My very limited exposure to old wrenches suggests that in the early years in addition to the “standard” set of tools that came out with every car the car manufacturer has special tools like hub wrenches that were also manufactured for specific vehicles.   Today you can still find special tools made my major Auto or Truck manufacturers that are designed to make rebuilding of components a practical option.  One example is that Ford made, at one time, a set of specialty tools for rebuilding their rack and pinion steering units.  Unfortunately or fortunately, it soon became more practical to buy a new or rebuilt unit than rebuild the old unit.  
Personally, I think the “hay day” of the purpose made wrench was in prewar and war years.  I have an old box end wrench (really a socket wrench) that I pulled from the sands near where an old oil well was located.  The field was opened in the 1920’s when they used huge, multi ton, cast iron pumping units.   That wrench is box end or socket and the socket is 3 inches deep designed for a 8 pointed nut or bolt that was 4 3/4 inches across.  The handle is offset and tapered to apparently fit whatever “cheater” pipe they had available or was needed.with a taper handle.   The overall length of the wrench is only 17 inches.
9/3/2013 Bob
Your wrench is similar to the EMF auto wrench put out by Everitt Metzger Flanders in the years 1909 -12.  The closed end was used to remove wheel hubcaps. The open end may have been used to remove wheel nuts and/or gas caps.  Fairmount made lots of wrenches for automobile applications.  I think its fairly obvious they saw an aftermarket for this wrench. Best regards, Bob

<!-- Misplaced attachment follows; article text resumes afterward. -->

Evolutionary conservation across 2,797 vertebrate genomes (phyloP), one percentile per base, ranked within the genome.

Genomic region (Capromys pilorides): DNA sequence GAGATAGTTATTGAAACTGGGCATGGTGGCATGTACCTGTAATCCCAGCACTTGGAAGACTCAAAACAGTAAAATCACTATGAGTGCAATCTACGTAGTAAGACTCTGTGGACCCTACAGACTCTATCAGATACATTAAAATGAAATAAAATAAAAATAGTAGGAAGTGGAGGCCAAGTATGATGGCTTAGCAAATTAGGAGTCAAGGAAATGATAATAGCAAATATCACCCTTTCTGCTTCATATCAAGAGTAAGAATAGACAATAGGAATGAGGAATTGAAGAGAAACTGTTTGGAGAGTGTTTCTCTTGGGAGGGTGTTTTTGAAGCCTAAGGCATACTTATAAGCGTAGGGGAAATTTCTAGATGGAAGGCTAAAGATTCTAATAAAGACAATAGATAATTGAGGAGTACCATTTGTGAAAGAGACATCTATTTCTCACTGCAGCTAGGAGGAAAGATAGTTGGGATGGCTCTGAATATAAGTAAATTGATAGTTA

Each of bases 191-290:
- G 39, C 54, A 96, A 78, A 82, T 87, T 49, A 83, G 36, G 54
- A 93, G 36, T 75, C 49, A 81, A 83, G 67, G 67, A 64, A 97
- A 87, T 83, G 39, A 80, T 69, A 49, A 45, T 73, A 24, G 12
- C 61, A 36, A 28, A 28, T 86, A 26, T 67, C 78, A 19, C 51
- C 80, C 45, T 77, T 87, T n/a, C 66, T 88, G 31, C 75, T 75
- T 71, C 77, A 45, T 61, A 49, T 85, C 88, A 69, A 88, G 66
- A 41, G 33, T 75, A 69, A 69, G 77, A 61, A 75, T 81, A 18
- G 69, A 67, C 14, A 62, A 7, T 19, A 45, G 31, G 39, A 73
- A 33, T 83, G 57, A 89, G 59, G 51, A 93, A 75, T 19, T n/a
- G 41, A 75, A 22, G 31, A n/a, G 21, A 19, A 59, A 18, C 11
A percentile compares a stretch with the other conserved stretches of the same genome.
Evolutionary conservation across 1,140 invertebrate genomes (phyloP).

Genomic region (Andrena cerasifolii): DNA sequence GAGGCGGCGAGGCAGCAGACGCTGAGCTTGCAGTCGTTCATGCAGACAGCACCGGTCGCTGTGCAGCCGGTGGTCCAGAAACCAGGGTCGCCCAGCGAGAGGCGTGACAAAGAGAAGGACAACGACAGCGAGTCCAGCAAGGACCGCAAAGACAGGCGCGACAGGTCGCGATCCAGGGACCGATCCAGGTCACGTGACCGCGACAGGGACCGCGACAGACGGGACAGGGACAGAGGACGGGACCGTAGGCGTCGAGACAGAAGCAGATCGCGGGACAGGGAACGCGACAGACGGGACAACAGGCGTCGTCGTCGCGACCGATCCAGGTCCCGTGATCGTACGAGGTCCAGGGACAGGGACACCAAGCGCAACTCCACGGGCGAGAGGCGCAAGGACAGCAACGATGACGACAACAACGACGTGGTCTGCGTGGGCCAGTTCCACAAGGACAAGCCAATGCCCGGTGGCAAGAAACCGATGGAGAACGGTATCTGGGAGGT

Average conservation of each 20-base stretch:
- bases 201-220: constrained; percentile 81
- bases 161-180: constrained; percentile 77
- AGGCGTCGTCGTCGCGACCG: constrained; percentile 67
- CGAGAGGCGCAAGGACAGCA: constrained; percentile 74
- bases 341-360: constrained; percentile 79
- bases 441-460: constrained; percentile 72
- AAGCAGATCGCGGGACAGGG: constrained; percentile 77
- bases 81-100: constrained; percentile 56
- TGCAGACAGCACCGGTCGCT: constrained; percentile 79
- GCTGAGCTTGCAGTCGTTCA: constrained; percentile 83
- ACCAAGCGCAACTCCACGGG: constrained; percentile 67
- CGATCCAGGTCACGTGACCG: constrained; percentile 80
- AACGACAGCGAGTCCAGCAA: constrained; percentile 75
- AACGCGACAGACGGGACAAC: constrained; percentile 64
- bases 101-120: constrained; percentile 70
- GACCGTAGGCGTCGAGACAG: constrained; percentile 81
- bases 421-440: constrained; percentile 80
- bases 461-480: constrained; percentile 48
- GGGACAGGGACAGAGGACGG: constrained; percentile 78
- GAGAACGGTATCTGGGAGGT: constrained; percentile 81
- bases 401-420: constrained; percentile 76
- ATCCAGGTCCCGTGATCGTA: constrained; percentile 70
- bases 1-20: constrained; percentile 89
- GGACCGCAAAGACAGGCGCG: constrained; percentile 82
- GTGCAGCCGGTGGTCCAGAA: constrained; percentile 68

9/3/2013 Ken
I don't have a clue.   The strange part about the wrench is that it is so very short  and would not apply much leverage to a required tight fitting nut of that size on a bolt. It  makes more sense that it was used to only thread a nut until it reached a point that required  much more leverage (much longer wrench) to secure the nut.?????  I really enjoy trying to figure out how such tools were used!  My best wishes to all.
9/5/2013 Kirk
I suspect the big wrench below tlc0056 is actually a Fairmount Cleve emboss, which takes you here
Where the one they have looking very similar is listed as an axle hub wrench.
This tool is made of cast Iron and is 18" long.  The distance between the jaws is 2 1/8".  The handle has a 5/8" open end.  There are no I.D. marks on this tool.

Can anyone share any information?
This tool is 7" long has a 5/8” hex socket on one end and a 5/8" open end on the other. There are no ID marks on this tool.

Can anyone tell us what this tool was made for?
8/3/2013 Ed
Chain Saw Wrench. I had a similar one.
8/4/2013 Mark M.
Aircooled VW
    This tool is made from three pieces of wood, three hinges and a handle. It is 10 ¾” long and 3 ¾” wide.

Can anyone share some information on this tool?

click for large view
This tool is a multi purpose tool made by Thompson MFG. of Meadville PA. The tool is a stamped out pliers type tool that is 91/2” long.  One handle has a screw driver on the end, and on the other is a 9/16 open end wrench.

Can anyone identify this tool? 

Positively Identified
7/1/2013 "Bus"
The March 2012 issue of the "Missouri Valley Wrench Club Newsletter" shows an ad from the September 28, 1922 issue of "Motor Age" magazine for this tool. It's called a "Pelican Pliers" and it is a battery terminal pliers. the plier type end pries the clamp off the post, the open end wrench fits the clamping nut and the screwdriver end can be used to spread the clamp.
This photo was sent to us from our website. The owner states; "Can you tell me what this tool is, or any information on it? I am thinking it is a kitchen tool, probably late 1800's or early 1900's.

The photo was sent to the docents and they stated; "We do not know a thing about it and can’t find anymore info. It is an interesting one and needs to be placed on the TLC website right away.

So here it is. Can anyone help?